Photoacoustic computed tomography (PACT) holds great promise for biomedical imaging, but wide-spread implementation is impeded by the bulkiness of flash-lamp-pumped laser systems, which typically weigh between 50 - 200 kg, require continuous water cooling, and operate at a low repetition rate. Here, we demonstrate that compact lasers based on emerging diode technologies are well-suited for preclinical and clinical PACT. The diode-pumped laser used in this study had a miniature footprint (13 × 14 × 7 cm3), weighed only 1.6 kg, and outputted up to 80 mJ per pulse at 1064 nm. In vitro, the laser system readily provided over 4 cm PACT depth in chicken breast tissue. In vivo, in addition to high resolution, non-invasive brain imaging in living mice, the system can operate at 50 Hz, which enabled high-speed cross-sectional imaging of murine cardiac and respiratory function. The system also provided high quality, high-frame rate, and non-invasive three-dimensional mapping of arm, palm, and breast vasculature at multi centimeter depths in living human subjects, demonstrating the clinical viability of compact lasers for PACT.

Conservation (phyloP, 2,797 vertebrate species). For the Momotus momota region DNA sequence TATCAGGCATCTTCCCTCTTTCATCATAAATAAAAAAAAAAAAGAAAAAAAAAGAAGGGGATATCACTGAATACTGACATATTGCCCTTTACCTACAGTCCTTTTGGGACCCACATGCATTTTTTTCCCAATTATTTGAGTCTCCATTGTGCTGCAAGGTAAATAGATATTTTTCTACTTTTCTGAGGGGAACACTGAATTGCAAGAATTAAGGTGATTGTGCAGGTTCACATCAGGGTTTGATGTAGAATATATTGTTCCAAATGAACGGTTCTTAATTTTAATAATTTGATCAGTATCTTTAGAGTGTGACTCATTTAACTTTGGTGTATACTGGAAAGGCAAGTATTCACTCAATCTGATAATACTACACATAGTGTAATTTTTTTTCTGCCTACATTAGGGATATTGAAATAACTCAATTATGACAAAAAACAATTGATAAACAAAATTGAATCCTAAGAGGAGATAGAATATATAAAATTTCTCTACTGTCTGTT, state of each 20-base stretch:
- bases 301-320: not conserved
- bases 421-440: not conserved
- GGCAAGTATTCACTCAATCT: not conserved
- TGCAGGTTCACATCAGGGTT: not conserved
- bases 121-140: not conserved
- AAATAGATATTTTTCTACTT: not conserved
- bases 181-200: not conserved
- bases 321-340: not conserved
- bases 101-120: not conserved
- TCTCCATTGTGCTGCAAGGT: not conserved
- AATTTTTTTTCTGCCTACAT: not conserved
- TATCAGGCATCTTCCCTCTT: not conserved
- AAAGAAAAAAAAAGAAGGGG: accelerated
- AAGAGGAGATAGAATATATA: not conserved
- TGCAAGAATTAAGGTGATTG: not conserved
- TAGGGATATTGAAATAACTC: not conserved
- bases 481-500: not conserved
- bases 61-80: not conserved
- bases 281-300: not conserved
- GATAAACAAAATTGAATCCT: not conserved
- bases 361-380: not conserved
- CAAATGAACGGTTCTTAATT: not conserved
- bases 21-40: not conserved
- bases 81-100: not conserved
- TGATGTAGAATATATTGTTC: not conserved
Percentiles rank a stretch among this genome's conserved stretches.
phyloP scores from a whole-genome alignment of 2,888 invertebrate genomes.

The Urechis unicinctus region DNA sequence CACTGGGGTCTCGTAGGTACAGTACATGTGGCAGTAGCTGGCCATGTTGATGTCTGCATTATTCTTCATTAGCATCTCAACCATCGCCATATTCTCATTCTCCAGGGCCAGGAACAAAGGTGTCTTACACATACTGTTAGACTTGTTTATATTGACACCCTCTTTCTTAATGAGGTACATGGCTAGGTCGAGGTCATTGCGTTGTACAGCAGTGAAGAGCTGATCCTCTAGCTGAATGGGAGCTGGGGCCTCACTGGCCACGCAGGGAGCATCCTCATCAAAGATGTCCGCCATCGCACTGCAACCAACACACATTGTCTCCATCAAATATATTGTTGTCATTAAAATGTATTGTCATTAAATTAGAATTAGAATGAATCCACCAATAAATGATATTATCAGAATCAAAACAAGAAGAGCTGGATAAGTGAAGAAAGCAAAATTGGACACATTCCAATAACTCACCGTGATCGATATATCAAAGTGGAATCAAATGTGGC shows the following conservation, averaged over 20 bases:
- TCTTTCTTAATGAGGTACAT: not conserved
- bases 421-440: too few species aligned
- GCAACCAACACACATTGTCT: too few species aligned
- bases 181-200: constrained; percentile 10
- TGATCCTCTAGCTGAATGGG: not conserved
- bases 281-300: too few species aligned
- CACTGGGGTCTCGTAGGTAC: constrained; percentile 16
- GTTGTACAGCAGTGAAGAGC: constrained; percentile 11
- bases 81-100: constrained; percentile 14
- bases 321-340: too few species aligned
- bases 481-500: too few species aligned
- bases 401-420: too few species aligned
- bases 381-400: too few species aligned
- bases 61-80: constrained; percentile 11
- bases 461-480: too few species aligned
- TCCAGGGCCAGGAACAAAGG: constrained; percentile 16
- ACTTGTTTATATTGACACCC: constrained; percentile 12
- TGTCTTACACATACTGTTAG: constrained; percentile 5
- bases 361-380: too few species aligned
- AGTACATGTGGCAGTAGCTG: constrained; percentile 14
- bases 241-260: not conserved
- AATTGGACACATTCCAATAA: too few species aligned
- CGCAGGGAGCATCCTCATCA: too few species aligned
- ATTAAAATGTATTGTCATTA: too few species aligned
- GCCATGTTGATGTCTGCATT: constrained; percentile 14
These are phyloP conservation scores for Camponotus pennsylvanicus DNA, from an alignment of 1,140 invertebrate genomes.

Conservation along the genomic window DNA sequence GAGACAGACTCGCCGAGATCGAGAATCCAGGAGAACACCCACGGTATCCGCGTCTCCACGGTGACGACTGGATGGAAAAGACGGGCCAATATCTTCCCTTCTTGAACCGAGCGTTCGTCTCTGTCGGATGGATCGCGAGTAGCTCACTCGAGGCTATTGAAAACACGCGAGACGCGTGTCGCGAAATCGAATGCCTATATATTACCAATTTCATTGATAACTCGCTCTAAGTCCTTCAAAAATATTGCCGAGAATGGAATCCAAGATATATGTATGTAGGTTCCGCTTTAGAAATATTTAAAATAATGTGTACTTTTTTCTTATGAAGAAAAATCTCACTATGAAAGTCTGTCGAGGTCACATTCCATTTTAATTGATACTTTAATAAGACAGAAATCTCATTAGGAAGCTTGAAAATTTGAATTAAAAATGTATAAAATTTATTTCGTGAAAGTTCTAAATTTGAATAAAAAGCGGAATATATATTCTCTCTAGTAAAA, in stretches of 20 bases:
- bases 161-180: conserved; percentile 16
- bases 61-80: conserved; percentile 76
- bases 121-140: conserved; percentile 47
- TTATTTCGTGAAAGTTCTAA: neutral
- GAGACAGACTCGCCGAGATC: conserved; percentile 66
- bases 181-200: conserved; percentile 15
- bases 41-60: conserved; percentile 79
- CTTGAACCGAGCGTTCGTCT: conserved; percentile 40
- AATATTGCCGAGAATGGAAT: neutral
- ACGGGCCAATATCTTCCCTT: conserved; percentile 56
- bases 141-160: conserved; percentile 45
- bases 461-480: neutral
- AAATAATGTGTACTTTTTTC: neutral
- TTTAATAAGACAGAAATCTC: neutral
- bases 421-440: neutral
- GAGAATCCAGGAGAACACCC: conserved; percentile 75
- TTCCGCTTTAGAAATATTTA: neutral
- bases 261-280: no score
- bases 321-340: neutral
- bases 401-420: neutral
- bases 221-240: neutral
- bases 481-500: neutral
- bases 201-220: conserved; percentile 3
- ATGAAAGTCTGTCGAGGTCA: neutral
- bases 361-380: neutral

Keywords: (110.0110) Imaging systems; (110.5120) Photoacoustic imaging; (140.0140) Lasers and laser optics.